DR MARTIN SCURR: I had to do 13 courses in being a woke doctor to rejoin the NHS… but that’s NOT the reason I’m going back to private GP practice

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Written By Rivera Claudia

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I am a retired GP and I’ve been wanting to rejoin the NHS to help to tackle its current crises. But after passing the obligatory 13 return-to-practice courses in equality, diversity and human rights and handwashing – I kid you not – I’ve decided I just can’t go back to the NHS as a family doctor.

It’s not the courses in being a woke doctor that ultimately put me off – though having to sit through hours of ‘training’ on the new requirements for functioning in our modern world was pretty frustrating. 

For of course, ensuring that everyone is fully informed about everything and gives proper consent – one of the 13 courses – is important, but we’re meant to do this anyway. But as for how to lift patients safely, fire safety, or health, safety and welfare, infection control, resuscitation (yes, basically teaching doctors how to do CPR) and so on – really?

Then there’s the growing use of ‘woke’ language in the NHS, with changed advice on pages online, for instance, supposedly to make it more inclusive to trans men: breastfeeding is now ‘chestfeeding’, expectant mothers are pregnant people.

Meanwhile, hundreds of thousands of pounds of NHS money are being wasted on new ‘woke’ roles, including an anti-racist consultancy role, rather than it go towards frontline care.

Dr Martin Scurr writes that as an NHS GP – or indeed as many other types of NHS doctor – you often no longer get to see your patients face-to-face

I feel the health service is becoming too PC to care about actual patient care.

But while that is one reason, it’s not the main reason for my not going back into the NHS.

Nor is my decision about money – because in fact you can make fortune these days as a locum.

The simple reason is that as an NHS GP – or indeed as many other types of NHS doctor – you often no longer get to see your patients face-to-face, and in my view that means you can’t be a proper doctor.

I am 73 years old (though far more like 43 in my head). I always thought I would keep working through my seventies. Traditionally GPs have worked long into their senior years, some into their 90s.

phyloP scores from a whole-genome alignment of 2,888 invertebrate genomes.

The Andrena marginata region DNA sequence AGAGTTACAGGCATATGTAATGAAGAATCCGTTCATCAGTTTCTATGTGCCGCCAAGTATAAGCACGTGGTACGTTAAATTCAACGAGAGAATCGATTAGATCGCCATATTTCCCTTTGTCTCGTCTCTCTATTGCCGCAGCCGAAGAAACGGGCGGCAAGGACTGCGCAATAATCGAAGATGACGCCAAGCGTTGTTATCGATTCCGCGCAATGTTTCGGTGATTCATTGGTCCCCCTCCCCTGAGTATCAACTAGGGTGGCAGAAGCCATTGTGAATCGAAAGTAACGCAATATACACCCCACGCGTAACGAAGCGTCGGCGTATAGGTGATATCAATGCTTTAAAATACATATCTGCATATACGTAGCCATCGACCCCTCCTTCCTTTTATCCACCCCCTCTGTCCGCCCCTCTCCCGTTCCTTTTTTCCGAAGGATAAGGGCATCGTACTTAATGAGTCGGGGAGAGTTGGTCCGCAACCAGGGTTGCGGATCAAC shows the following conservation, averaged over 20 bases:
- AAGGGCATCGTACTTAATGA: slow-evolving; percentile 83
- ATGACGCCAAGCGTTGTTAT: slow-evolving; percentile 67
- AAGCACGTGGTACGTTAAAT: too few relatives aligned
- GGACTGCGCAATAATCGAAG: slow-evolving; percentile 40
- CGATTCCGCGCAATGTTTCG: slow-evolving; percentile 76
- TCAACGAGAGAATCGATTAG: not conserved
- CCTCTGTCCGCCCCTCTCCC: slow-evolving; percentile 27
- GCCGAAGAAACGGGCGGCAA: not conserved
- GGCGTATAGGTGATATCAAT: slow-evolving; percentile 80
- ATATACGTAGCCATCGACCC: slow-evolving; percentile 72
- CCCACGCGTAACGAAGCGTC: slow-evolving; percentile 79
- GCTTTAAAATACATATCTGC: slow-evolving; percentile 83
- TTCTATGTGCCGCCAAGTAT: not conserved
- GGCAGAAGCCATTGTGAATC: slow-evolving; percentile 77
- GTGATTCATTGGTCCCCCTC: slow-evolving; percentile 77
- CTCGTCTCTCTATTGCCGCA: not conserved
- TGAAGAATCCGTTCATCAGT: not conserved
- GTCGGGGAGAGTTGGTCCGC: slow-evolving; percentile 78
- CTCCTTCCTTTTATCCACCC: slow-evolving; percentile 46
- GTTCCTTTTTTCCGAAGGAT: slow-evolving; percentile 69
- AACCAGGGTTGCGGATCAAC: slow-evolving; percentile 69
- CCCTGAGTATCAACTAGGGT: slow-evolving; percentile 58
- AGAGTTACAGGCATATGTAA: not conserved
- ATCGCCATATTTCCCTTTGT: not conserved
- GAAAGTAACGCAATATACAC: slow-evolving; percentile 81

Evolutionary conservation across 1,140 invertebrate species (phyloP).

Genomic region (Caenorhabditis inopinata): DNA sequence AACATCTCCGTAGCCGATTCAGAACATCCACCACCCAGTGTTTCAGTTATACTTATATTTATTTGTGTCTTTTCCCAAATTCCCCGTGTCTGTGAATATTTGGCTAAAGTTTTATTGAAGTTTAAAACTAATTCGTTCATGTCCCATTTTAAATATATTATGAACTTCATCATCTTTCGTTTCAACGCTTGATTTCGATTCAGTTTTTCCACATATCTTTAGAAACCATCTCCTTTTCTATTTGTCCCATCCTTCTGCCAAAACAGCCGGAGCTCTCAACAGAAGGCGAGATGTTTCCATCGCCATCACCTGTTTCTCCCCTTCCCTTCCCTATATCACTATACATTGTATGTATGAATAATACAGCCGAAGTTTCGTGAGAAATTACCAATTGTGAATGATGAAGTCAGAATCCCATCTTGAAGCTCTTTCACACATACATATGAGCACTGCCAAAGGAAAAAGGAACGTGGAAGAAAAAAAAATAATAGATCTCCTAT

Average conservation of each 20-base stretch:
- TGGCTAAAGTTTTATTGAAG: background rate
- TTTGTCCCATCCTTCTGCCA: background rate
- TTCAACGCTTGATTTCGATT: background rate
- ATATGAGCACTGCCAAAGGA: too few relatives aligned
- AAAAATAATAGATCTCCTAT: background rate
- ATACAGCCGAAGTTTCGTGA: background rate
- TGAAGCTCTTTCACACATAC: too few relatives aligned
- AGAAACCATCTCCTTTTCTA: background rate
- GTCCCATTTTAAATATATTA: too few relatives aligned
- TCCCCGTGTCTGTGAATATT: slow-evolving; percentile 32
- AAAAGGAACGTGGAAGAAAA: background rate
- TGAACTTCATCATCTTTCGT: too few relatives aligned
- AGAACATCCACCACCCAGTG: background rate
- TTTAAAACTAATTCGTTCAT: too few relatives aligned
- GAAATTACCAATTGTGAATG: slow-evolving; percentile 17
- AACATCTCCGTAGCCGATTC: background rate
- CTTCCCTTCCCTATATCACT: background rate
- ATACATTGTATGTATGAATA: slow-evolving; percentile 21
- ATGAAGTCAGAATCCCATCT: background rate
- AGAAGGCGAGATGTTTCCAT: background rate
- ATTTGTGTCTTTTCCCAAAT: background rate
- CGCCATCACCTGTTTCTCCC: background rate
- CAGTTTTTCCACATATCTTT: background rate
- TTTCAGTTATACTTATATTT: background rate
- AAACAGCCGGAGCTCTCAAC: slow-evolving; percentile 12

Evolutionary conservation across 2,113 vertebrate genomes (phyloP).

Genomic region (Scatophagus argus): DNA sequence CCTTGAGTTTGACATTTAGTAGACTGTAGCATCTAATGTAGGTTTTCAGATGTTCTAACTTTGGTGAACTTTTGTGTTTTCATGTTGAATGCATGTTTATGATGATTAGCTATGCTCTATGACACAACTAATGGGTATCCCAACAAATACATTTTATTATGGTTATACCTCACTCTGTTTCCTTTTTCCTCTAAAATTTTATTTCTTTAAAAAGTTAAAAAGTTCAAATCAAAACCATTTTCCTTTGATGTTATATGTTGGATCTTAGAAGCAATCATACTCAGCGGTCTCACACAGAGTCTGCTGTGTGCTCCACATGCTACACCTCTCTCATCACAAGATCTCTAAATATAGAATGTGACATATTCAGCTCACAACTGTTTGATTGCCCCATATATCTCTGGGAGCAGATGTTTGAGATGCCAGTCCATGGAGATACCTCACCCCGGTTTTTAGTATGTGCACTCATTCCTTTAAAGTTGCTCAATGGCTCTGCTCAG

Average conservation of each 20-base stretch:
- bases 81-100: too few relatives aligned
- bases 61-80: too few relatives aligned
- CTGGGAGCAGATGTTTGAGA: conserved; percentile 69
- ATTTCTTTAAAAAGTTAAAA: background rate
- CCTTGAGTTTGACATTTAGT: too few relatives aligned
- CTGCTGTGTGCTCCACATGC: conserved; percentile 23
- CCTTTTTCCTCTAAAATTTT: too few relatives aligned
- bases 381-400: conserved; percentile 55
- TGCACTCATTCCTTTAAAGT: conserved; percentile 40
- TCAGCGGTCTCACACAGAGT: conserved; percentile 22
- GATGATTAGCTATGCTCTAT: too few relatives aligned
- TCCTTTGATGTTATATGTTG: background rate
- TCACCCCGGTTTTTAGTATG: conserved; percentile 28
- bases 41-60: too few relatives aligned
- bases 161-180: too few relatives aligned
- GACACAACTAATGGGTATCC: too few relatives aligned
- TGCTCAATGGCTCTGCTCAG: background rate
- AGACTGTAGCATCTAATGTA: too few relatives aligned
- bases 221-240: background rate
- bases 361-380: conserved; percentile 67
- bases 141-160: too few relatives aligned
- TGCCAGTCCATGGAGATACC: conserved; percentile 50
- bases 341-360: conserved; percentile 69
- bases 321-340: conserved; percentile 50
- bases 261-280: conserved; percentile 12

However a debilitating bout of illness made me stop practising as a private GP in 2017, when I was 66.

I had sarcoidosis, a mysterious disease that sent my immune system into overdrive. I lost 10kg in weight and my muscles deteriorated so badly that I couldn’t climb the stairs to my London consulting room.

It took months for this to be diagnosed.

Then I had to take a lengthy dose of steroids before the symptoms began to resolve.

It seemed sensible to retire as a GP and relinquish my GMC licence to practise – it was costing me £1,000 a month to keep up my medical-practice insurance cover.

Not long after that the pandemic broke out, my phone rang hot with former patients and their families and friends desperate for advice.

It made me start to think about returning to practise.

Indeed the NHS is now waking up to how it’s missing out on a wealth of priceless experience among retired doctors who are still brilliantly able to care for patients. This comes just as NHS GPS are fast becoming an endangered species as unprecedented numbers take early retirement.

A report in the British Medical Journal last year revealed that the number of GPs opting for voluntary early retirement over the past decade-and-a-half has been growing by nearly 10 per cent every year.

In an attempt to stem the professional tide, the health service this week launched the NHS Emeritus scheme, initially to lure retired consultants back to the health service to help cut our vastly long queues for treatment. 

Dr Scurr adds that he feels he can now only provide effective care as a private GP – after witnessing the damage that remote-access has wrought on NHS general practice